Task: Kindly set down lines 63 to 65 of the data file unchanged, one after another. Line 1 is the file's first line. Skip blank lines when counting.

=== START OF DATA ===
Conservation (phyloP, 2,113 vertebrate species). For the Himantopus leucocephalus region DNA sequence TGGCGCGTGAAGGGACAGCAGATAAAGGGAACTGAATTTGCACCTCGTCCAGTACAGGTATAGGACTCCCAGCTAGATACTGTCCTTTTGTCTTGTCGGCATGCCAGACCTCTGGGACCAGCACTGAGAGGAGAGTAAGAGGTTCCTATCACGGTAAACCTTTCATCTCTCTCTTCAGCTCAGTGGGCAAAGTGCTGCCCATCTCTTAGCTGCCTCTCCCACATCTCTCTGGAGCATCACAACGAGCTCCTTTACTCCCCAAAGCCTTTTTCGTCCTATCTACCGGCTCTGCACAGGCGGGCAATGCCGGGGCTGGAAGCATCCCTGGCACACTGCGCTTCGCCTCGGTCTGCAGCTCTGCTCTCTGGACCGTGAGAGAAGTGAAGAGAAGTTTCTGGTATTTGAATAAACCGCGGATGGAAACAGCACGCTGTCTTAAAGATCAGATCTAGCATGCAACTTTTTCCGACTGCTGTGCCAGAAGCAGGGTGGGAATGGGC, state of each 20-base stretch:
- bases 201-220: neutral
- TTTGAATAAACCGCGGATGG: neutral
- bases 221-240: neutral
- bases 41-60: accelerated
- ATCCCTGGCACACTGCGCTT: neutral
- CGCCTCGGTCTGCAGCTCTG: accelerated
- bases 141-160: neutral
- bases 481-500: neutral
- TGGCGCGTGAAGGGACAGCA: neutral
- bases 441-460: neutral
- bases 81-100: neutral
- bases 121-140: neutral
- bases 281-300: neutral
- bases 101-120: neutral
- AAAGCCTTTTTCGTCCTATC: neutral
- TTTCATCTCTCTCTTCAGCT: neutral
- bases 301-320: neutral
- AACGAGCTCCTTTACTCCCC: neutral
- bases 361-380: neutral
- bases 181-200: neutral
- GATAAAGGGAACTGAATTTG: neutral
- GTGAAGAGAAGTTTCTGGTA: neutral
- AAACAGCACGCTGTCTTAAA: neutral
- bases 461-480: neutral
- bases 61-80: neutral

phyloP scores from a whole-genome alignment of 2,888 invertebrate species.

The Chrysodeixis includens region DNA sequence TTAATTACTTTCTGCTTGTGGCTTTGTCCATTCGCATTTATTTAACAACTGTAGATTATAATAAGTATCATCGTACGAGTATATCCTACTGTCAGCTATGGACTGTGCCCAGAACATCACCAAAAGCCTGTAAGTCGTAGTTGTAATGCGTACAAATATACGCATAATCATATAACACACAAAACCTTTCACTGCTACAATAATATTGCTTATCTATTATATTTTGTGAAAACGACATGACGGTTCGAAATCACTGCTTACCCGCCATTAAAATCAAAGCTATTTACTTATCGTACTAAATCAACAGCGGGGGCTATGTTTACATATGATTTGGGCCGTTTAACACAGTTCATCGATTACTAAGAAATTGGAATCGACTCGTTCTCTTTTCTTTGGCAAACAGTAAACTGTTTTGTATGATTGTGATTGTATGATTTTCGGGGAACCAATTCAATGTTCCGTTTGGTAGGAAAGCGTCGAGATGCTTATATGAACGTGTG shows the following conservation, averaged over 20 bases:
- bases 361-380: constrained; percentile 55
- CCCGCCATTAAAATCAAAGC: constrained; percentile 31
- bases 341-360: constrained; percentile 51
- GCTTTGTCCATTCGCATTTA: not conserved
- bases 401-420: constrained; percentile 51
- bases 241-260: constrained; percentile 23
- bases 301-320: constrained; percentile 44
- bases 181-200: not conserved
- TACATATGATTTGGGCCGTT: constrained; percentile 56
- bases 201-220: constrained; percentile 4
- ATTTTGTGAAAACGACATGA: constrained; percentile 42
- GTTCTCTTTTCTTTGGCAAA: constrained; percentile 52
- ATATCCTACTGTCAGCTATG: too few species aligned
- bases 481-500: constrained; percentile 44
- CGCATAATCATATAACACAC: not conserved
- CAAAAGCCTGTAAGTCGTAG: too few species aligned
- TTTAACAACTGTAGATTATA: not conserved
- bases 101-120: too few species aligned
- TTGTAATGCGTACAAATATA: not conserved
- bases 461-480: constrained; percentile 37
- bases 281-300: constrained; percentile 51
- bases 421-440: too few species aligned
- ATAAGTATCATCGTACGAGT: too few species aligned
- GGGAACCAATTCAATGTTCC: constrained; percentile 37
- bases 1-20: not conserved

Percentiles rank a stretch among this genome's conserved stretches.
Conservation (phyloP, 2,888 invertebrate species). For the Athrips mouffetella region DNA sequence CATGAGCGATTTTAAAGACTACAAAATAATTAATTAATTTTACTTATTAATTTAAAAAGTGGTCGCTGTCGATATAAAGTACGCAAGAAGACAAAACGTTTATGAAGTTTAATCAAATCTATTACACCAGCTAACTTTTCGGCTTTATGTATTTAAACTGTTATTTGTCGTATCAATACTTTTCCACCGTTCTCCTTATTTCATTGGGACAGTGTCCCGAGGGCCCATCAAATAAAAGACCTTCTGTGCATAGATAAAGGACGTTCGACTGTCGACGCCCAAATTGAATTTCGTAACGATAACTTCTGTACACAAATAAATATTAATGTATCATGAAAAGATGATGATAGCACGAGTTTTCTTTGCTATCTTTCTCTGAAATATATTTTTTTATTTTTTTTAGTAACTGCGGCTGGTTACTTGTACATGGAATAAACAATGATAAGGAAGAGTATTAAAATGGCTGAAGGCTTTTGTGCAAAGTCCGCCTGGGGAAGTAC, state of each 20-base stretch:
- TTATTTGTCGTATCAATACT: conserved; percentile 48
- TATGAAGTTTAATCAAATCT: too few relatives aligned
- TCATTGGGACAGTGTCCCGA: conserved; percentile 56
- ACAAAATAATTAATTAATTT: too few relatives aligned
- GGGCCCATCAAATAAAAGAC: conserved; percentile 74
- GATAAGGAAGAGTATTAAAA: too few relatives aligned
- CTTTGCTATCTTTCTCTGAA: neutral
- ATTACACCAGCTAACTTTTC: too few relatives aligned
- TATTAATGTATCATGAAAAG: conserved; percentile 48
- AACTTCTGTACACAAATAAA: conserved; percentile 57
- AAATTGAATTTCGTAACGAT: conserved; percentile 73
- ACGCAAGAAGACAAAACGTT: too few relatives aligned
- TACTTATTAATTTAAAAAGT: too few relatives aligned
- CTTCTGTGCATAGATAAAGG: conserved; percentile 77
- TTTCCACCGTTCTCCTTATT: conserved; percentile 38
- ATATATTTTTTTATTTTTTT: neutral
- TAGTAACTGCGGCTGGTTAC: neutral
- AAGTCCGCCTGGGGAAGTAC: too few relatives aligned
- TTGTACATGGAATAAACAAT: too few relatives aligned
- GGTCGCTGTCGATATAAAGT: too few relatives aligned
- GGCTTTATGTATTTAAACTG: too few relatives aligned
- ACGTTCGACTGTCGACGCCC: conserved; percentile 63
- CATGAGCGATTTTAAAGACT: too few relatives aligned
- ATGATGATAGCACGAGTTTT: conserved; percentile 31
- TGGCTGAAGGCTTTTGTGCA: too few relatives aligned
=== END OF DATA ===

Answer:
- ATTACACCAGCTAACTTTTC: too few relatives aligned
- TATTAATGTATCATGAAAAG: conserved; percentile 48
- AACTTCTGTACACAAATAAA: conserved; percentile 57